An assignment is a transfer by the owner of a right (the assignor) to another person (the assignee). Generally, questions regarding the validity, enforceability, or effect of an assignment are governed by the law of the place where the assignment was made.
Whether a right under a contract is capable of being transferred is determined by the law of the place where the contract was entered into. The validity and effect of an assignment is determined by the law of the place of assignment.[i] The validity of an assignment of a contractual right is governed by the law of the state with the most significant relationship to the assignment and the parties.[ii] However, this rule is not applicable if an assignment of wages violates the public policy of one of the two jurisdictions.
In some jurisdictions, the traditional conflict of laws rules governing assignments has been rejected and the law of the place having the most significant contacts with the assignment applies. In Downs v. American Mut. Liability Ins. Co., 14 N.Y.2d 266 (N.Y. 1964), a wife and her husband separated and the wife obtained a judgment of separation from the husband in New York. The judgment required the husband to pay a certain yearly sum to the wife. The husband assigned 50 percent of his future salary, wages, and earnings to the wife. The agreement authorized the employer to make such payments to the wife.
After the husband moved from New York, the wife learned that he was employed by an employer in Massachusetts. She sent the proper notice and demanded payment under the agreement. The employer refused and the wife brought an action for enforcement. The court observed that Massachusetts did not prohibit assignment of the husband’s wages. Moreover, Massachusetts law was not controlling because New York had the most significant relationship with the assignment. Therefore, the court ruled in favor of the wife.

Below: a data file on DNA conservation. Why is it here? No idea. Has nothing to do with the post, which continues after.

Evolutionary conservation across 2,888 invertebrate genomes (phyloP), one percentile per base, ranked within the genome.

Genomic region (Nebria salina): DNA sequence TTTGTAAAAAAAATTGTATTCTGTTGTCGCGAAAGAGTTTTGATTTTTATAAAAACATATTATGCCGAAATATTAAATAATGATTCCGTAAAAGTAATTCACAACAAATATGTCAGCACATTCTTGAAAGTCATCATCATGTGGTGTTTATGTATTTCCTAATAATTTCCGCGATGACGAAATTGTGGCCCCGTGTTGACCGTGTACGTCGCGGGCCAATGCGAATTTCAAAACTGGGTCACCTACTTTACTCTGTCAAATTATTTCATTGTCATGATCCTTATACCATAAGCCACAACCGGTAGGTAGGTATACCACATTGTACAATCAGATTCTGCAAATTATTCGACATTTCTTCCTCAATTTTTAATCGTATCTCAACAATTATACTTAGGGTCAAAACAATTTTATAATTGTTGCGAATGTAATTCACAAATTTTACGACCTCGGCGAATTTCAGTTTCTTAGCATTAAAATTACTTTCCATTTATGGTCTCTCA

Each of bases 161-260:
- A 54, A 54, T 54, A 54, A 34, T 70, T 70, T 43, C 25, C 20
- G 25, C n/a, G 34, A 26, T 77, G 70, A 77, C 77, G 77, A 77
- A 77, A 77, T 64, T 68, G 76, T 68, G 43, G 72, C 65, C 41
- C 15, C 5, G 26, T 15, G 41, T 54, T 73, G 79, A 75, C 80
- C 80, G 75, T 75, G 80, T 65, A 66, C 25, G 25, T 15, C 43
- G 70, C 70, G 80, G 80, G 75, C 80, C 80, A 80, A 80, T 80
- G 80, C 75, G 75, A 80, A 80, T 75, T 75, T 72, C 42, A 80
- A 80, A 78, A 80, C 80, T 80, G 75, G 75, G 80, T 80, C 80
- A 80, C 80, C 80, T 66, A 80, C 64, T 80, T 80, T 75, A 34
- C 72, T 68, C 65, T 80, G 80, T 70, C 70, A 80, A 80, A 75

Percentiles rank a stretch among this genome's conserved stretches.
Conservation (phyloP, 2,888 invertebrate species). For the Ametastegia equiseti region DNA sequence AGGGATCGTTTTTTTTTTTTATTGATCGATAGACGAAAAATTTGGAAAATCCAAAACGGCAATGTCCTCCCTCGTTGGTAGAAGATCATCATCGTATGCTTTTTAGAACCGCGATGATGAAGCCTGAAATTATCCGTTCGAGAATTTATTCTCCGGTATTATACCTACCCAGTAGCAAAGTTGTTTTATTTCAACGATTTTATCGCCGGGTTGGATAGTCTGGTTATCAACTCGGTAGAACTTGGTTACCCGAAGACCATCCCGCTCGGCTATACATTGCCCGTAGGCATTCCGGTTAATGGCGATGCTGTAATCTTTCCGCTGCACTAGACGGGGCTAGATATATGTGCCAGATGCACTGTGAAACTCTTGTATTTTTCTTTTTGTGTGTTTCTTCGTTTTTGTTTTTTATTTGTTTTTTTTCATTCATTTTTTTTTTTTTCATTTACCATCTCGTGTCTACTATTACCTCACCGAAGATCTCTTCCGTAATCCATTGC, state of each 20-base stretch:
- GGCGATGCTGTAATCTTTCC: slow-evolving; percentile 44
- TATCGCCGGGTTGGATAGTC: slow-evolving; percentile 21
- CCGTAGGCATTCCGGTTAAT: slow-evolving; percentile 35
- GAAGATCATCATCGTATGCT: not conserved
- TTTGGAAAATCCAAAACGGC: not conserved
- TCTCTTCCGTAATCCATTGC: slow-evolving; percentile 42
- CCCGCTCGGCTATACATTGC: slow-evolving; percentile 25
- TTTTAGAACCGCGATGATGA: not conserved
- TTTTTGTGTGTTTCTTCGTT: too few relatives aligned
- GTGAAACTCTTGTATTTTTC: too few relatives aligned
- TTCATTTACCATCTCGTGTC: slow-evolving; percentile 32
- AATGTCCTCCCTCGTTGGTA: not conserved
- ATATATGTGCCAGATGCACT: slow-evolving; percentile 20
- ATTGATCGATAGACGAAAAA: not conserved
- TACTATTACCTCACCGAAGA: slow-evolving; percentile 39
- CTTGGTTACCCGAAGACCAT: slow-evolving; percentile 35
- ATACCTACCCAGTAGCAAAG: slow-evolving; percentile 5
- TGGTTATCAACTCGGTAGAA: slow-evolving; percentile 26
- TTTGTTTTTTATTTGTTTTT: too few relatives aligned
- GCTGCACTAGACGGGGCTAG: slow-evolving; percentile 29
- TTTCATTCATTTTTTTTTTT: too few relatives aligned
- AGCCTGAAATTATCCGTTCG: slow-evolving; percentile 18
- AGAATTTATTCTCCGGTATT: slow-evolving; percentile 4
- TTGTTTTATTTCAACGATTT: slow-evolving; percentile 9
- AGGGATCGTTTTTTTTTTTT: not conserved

Therefore, the validity of an assignment is determined by looking to the law of the forum with the most significant relationship to the assignment itself. To determine the applicable law of assignments, the court must look to the law of the state which is most significantly related to the principal issue before it.[iii]
[i] Geo. H. Jett Drilling Co. v. Tibbits, 230 F. Supp. 58 (W.D. La. 1964)
[ii] Conopco, Inc. v. McCreadie, 826 F. Supp. 855 (D.N.J. 1993)
[iii] Ivor B. Clark Co. v. Hogan, 296 F. Supp. 398 (S.D.N.Y. 1968)